His joints squeaked as he pushed and pulled through the hallway. The gravity had been the first thing to go, but he had no problems moving in zero. The humans getting used to it had quit being a problem when the life support gave out.
He turned a corner, his elbow creaking. He passed through the doorway into the observation deck. There was nothing new to see. The station’s position was the same, dead in the water.
But he still enjoyed the view.
He reached the window, and everything squealed as he settled. The oil supply was gone now too.
“What are we looking for here?”
They descended the stairs into the basement, switching on their flashlights and sweeping the beams over the corners of the room.
“Typical pest problem. Stuff missing. Hairpins, wires, circuitboards. Ah, there.”
Something scrambled away out of his lightbeam. He pointed the light into the AC vent the thing escaped into.
The vent was teeming with bots. Hundreds of tiny little skittery bots with little skittery legs. And they were building more, in a nest of circuits and wires and bits of metal.
“That’s what we’re looking for. Hand me the EMPulsar.”
It was a novelty at first, building robots out of glass. They were quite lovely, bright and shining, delicate and intricate, but novelties only.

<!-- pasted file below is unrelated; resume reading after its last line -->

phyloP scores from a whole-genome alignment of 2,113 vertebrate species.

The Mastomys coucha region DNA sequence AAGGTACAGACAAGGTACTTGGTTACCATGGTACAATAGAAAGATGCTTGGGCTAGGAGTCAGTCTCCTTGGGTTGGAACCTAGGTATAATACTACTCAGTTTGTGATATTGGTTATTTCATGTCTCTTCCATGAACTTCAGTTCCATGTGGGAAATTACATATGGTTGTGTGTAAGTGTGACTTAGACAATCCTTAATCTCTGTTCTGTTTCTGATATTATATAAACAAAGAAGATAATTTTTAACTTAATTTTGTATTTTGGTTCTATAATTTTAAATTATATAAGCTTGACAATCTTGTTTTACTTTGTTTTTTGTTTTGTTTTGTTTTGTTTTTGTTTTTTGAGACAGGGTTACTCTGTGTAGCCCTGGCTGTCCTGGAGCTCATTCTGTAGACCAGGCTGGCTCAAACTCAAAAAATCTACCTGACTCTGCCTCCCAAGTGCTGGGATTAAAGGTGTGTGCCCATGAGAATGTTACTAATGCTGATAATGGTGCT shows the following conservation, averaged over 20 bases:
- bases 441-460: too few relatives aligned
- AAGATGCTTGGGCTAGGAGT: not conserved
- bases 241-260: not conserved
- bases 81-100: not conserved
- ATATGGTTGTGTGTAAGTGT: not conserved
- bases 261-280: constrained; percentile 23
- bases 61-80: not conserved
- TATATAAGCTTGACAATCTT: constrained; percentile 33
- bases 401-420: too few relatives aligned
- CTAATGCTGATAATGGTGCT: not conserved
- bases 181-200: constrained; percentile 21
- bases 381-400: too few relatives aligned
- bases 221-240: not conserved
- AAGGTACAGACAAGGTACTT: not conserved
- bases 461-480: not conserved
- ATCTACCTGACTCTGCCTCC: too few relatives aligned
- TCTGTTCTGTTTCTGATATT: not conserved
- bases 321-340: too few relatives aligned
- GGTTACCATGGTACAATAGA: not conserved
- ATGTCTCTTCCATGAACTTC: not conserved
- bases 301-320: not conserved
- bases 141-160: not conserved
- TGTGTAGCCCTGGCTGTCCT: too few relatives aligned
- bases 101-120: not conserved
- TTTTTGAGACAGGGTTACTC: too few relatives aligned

Until I built her.
She was odd, gazing at the flowers and trees with an interest, watching me with fascination, listening to my every word. Being made of glass, she couldn’t smile, but I felt her smile as she spoke with me. It was in her voice, and in her every movement.
If only I hadn’t made her out of glass. One day she might stumble, something might hit her, she will fall. She will shatter.
I failed to make this one a drabble. Sorry.
Flash Fiction: Sci-Fi
I’m on the rooftop, scanning the ruins of New York and the overgrowth spreading over the concrete, when he joins me.
“It didn’t always look this way.” It’s the start of one of his stories. The ones he tells without realizing he’s told me them already. But this time he says something else. “I’m not going to be around to see it much longer.”
“I know.” I do know. I’ve watched him age while I haven’t.
“Would you like me to shut you down before I shuffle off the mortal coil?”
I consider the question, though it takes the circuits in my brain only a nanosecond. “No.”
From a visual prompt from Horror Writing Prompts.
Drabble: Steampunk maybe?
It clicked and whirred, gears grinding as it hobbled down the street. She walked before him, the sunlight glistening in her fair curls, swinging her arms like they blew in the wind. It had decided today was the day.
In the shade of a building it reached out for her with a hand of creaking metal and touched her yielding skin. She swung around, gasped, shrank back against the wall. It reached out again as she clutched at her breast, her eyes wide and frightened.
It wanted to tell her. But it had no mouth.
She ran, like the wind.